What do Centipedes look like? Besides the depiction in the images above, Centipedes can easily be distinguished from millipedes by counting the number of pairs of legs arising from most body segments: millipedes have two pairs, while centipedes bear one pair per segment, with the first pair of legs being modified into fangs. Centipedes are generally flattened and have a pair of well developed antennae on the head. Some centipedes, such as the house centipede (Scutigera coleoptrata Linnaeus), have long legs and are capable of running rapidly. The largest centipedes, Scolopendra spp. (Scolopendromorpha: Scolopendridae) may grow to be about 6 inches long. Millipede bodies are rounded or somewhat flattened. Legs are short and movement is slow, with movement of legs appearing wave-like. Most species are less than 1 inch long, although one species, Narceus americanus (Beauvois) (Order Spirobolida), in west Texas grows up to 4 inches long.
There are an estimated 8,000 species of centipede around the world in most varied lanscapes. Generally, centipedes are nocturnal and they feed on by preying on other insects.
Forcipules are a unique feature found only in centipedes and in no other arthropods. The forcipules are modifications of the first pair of legs, forming a pincer-like appendage always found just behind the head. Forcipules are not true mouthparts, although they are used in the capture of prey items, injecting venom and holding onto captured prey.
Some centipede bites can be hazardous to humans. Even though a bite to an adult human is usually very painful and may cause severe swelling, chills, fever, and weakness, it is not likely to cause death. Bites can be dangerous to small children and those with allergies to bee stings. The bite of larger centipedes can induce anaphylactic shock in such people. Smaller centipedes usually are unable to puncture human skin. The skin puncture results from the action of a centipede's forcipules (pincer-like appendages) that would pierce the skin and inject venom into the wound. The centipede's venom would cause pain and swelling where bitten, as well as other reactions throughout the body.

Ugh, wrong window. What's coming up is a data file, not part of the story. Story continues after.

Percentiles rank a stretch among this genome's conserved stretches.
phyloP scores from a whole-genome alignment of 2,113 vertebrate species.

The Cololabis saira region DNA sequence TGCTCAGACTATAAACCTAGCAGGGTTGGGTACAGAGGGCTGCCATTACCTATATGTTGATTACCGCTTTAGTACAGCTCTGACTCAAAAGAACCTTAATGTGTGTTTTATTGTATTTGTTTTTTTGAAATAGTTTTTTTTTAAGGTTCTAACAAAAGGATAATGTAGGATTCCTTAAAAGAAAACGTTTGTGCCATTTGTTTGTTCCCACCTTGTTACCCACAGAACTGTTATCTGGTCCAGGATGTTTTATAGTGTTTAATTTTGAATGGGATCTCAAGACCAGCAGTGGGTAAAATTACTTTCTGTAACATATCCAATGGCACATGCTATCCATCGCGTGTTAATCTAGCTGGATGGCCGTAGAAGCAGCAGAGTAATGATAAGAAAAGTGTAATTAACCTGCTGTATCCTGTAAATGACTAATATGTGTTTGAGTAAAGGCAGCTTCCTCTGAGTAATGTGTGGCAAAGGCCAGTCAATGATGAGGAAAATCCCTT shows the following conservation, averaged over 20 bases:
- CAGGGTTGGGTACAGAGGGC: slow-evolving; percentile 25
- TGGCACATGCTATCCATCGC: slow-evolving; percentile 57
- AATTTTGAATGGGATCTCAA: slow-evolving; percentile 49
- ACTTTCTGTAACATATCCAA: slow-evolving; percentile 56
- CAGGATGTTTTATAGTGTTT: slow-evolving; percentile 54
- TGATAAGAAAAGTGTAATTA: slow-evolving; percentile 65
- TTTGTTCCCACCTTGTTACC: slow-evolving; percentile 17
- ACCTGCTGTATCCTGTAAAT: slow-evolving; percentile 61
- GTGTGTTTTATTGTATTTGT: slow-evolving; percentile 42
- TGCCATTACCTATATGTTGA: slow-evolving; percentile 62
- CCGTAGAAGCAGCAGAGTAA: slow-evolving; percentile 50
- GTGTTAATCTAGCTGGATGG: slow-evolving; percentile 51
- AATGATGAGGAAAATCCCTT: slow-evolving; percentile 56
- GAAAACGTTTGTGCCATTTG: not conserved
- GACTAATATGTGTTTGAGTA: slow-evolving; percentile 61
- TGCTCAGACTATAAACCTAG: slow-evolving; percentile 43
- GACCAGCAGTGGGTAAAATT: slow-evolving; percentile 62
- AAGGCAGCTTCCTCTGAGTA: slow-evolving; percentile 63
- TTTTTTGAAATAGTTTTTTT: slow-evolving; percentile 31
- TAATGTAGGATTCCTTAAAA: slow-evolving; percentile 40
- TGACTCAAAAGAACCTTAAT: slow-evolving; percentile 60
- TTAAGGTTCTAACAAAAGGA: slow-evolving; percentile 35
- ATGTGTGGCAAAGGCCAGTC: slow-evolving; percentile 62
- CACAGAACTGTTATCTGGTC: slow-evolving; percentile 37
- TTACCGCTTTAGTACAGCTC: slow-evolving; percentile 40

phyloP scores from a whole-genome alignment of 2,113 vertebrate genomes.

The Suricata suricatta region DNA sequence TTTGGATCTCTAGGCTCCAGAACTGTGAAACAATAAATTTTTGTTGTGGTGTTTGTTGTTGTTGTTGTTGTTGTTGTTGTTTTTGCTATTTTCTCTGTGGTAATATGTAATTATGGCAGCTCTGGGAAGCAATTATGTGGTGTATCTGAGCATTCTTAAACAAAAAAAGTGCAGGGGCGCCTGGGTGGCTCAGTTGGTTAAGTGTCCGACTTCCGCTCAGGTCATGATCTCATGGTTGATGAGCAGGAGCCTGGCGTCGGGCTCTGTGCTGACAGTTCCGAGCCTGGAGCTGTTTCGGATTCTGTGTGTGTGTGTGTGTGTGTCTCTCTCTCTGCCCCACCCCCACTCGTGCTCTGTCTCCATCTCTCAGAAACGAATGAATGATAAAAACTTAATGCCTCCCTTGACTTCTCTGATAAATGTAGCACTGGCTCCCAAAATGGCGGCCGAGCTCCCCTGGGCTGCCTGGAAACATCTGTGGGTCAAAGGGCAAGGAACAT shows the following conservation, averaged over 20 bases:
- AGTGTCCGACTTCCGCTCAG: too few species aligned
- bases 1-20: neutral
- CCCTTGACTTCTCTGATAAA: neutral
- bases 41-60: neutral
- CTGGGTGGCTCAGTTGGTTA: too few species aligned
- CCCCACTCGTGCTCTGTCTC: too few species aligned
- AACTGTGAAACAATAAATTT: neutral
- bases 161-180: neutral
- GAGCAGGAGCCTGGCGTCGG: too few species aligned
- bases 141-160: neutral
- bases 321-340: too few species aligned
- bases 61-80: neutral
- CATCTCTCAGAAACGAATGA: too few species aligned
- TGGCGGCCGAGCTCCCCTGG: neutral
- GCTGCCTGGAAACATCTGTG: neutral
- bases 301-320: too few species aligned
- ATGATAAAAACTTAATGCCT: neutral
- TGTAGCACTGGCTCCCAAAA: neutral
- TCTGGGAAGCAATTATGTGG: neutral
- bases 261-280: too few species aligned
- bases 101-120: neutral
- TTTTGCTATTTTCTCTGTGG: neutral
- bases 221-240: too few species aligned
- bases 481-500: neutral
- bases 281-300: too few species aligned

Life Cycle: Simple metamorphosis. Centipedes and millipedes spend the winter as adults in protected habitats and become active in the spring. During the warmer months, females lay eggs in soil and cover them with a sticky substance, although some species give birth to living young. Immature stages (larvae) hatching from eggs several days later are similar to adults but smaller, having fewer leg-bearing body segments. Additional leg-bearing segments are produced with each molt. Millipedes develop through about seven stages (instars) in 21 to 25 weeks. Some centipedes are known to have lived up to 6 years.
Habitat, Food Sources, and Damage: Mouthparts are for chewing. Centipedes and millipedes prefer to live in moist habitats and during the day occur underneath rocks, logs and other objects in contact with the ground. They are active at night. Centipedes feed on insects and spiders. They kill by grasping prey with their powerful fangs and injecting venom. The fangs are located on the body segment just behind the head. Millipedes feed on decomposing organic matter, but will occasionally damage seedling plants by feeding on leaves, stems and roots. They curl up tightly when disturbed resulting frequently in the release of fluids from repugnatorial glands.
Pest Status: Mainly be nuisance pests; have poison glands connected to a pair of jaws and will bite if provoked. The bite is usually not medically threatening except to small children and individuals allergic to venoms. The larger species have more painful bites. Millipedes do not bite; but when disturbed they can produce an irritating fluid (using repugnatorial glands opening at the base of the legs). This fluid can irritate eyes, blister the skin, produce an unpleasant odor and cause allergic reactions in venom sensitive people. Some species can squirt their fluids several inches. Millipedes, such as the garden millipede (Oxidus gracilis, Polydesmida: Paradoxosomatidae), can become numerous in the greenhouse and damage crops. They may invade homes during cooler weather.